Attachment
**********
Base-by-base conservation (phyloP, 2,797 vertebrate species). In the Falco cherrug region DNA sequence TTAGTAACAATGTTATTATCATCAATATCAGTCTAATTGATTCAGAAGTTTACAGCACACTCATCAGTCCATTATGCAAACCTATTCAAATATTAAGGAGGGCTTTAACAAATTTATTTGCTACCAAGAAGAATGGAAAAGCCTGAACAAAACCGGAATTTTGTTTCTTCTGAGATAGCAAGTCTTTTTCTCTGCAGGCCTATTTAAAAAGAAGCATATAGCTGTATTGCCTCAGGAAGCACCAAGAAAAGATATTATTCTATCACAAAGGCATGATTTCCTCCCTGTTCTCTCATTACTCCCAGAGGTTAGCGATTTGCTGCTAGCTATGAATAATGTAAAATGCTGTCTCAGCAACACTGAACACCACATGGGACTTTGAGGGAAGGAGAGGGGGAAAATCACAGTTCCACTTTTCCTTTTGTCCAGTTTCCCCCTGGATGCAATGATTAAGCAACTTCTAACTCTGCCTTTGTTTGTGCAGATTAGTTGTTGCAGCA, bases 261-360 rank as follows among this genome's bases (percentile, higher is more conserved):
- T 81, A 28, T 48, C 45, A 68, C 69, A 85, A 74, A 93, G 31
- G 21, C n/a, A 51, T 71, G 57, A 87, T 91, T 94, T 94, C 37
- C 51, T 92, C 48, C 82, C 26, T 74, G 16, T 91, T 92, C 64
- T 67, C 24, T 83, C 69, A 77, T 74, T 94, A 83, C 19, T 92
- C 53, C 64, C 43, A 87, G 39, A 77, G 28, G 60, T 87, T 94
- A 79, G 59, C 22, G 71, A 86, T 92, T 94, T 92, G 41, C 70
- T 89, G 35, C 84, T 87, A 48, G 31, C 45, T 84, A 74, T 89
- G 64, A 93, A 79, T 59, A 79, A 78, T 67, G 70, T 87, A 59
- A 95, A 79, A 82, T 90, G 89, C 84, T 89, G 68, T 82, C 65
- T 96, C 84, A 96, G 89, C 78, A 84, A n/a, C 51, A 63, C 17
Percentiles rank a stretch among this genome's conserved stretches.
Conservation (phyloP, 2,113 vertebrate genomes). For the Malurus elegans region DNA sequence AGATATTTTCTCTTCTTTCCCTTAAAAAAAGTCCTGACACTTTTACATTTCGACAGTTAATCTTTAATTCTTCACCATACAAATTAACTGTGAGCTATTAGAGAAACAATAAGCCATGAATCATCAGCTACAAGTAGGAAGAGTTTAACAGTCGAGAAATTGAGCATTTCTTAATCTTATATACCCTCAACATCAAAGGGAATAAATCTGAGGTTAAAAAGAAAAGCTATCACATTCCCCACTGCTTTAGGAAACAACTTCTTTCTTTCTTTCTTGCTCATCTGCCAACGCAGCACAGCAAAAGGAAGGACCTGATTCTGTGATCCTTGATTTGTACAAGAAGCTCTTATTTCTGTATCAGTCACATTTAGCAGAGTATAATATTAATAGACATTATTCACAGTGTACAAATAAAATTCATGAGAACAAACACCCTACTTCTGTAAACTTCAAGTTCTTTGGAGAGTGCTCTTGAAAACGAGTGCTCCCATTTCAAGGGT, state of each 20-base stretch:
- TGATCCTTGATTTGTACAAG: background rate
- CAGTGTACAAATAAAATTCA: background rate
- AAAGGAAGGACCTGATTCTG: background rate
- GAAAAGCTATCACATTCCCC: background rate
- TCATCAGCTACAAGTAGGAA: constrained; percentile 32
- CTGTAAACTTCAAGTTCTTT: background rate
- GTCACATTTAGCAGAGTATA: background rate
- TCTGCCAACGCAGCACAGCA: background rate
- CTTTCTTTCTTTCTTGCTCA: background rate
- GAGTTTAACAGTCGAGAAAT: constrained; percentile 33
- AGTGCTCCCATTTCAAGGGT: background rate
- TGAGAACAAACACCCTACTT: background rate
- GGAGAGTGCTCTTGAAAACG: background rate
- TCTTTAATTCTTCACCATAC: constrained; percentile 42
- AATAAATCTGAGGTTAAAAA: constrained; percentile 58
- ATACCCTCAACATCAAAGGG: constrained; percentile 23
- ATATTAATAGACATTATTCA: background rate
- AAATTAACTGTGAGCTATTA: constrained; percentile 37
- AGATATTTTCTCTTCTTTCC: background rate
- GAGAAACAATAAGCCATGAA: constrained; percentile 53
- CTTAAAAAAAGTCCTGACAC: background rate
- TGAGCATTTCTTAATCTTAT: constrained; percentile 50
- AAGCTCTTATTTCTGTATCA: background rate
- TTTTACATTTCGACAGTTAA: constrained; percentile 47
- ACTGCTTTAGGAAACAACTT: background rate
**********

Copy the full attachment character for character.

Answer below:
Base-by-base conservation (phyloP, 2,797 vertebrate species). In the Falco cherrug region DNA sequence TTAGTAACAATGTTATTATCATCAATATCAGTCTAATTGATTCAGAAGTTTACAGCACACTCATCAGTCCATTATGCAAACCTATTCAAATATTAAGGAGGGCTTTAACAAATTTATTTGCTACCAAGAAGAATGGAAAAGCCTGAACAAAACCGGAATTTTGTTTCTTCTGAGATAGCAAGTCTTTTTCTCTGCAGGCCTATTTAAAAAGAAGCATATAGCTGTATTGCCTCAGGAAGCACCAAGAAAAGATATTATTCTATCACAAAGGCATGATTTCCTCCCTGTTCTCTCATTACTCCCAGAGGTTAGCGATTTGCTGCTAGCTATGAATAATGTAAAATGCTGTCTCAGCAACACTGAACACCACATGGGACTTTGAGGGAAGGAGAGGGGGAAAATCACAGTTCCACTTTTCCTTTTGTCCAGTTTCCCCCTGGATGCAATGATTAAGCAACTTCTAACTCTGCCTTTGTTTGTGCAGATTAGTTGTTGCAGCA, bases 261-360 rank as follows among this genome's bases (percentile, higher is more conserved):
- T 81, A 28, T 48, C 45, A 68, C 69, A 85, A 74, A 93, G 31
- G 21, C n/a, A 51, T 71, G 57, A 87, T 91, T 94, T 94, C 37
- C 51, T 92, C 48, C 82, C 26, T 74, G 16, T 91, T 92, C 64
- T 67, C 24, T 83, C 69, A 77, T 74, T 94, A 83, C 19, T 92
- C 53, C 64, C 43, A 87, G 39, A 77, G 28, G 60, T 87, T 94
- A 79, G 59, C 22, G 71, A 86, T 92, T 94, T 92, G 41, C 70
- T 89, G 35, C 84, T 87, A 48, G 31, C 45, T 84, A 74, T 89
- G 64, A 93, A 79, T 59, A 79, A 78, T 67, G 70, T 87, A 59
- A 95, A 79, A 82, T 90, G 89, C 84, T 89, G 68, T 82, C 65
- T 96, C 84, A 96, G 89, C 78, A 84, A n/a, C 51, A 63, C 17
Percentiles rank a stretch among this genome's conserved stretches.
Conservation (phyloP, 2,113 vertebrate genomes). For the Malurus elegans region DNA sequence AGATATTTTCTCTTCTTTCCCTTAAAAAAAGTCCTGACACTTTTACATTTCGACAGTTAATCTTTAATTCTTCACCATACAAATTAACTGTGAGCTATTAGAGAAACAATAAGCCATGAATCATCAGCTACAAGTAGGAAGAGTTTAACAGTCGAGAAATTGAGCATTTCTTAATCTTATATACCCTCAACATCAAAGGGAATAAATCTGAGGTTAAAAAGAAAAGCTATCACATTCCCCACTGCTTTAGGAAACAACTTCTTTCTTTCTTTCTTGCTCATCTGCCAACGCAGCACAGCAAAAGGAAGGACCTGATTCTGTGATCCTTGATTTGTACAAGAAGCTCTTATTTCTGTATCAGTCACATTTAGCAGAGTATAATATTAATAGACATTATTCACAGTGTACAAATAAAATTCATGAGAACAAACACCCTACTTCTGTAAACTTCAAGTTCTTTGGAGAGTGCTCTTGAAAACGAGTGCTCCCATTTCAAGGGT, state of each 20-base stretch:
- TGATCCTTGATTTGTACAAG: background rate
- CAGTGTACAAATAAAATTCA: background rate
- AAAGGAAGGACCTGATTCTG: background rate
- GAAAAGCTATCACATTCCCC: background rate
- TCATCAGCTACAAGTAGGAA: constrained; percentile 32
- CTGTAAACTTCAAGTTCTTT: background rate
- GTCACATTTAGCAGAGTATA: background rate
- TCTGCCAACGCAGCACAGCA: background rate
- CTTTCTTTCTTTCTTGCTCA: background rate
- GAGTTTAACAGTCGAGAAAT: constrained; percentile 33
- AGTGCTCCCATTTCAAGGGT: background rate
- TGAGAACAAACACCCTACTT: background rate
- GGAGAGTGCTCTTGAAAACG: background rate
- TCTTTAATTCTTCACCATAC: constrained; percentile 42
- AATAAATCTGAGGTTAAAAA: constrained; percentile 58
- ATACCCTCAACATCAAAGGG: constrained; percentile 23
- ATATTAATAGACATTATTCA: background rate
- AAATTAACTGTGAGCTATTA: constrained; percentile 37
- AGATATTTTCTCTTCTTTCC: background rate
- GAGAAACAATAAGCCATGAA: constrained; percentile 53
- CTTAAAAAAAGTCCTGACAC: background rate
- TGAGCATTTCTTAATCTTAT: constrained; percentile 50
- AAGCTCTTATTTCTGTATCA: background rate
- TTTTACATTTCGACAGTTAA: constrained; percentile 47
- ACTGCTTTAGGAAACAACTT: background rate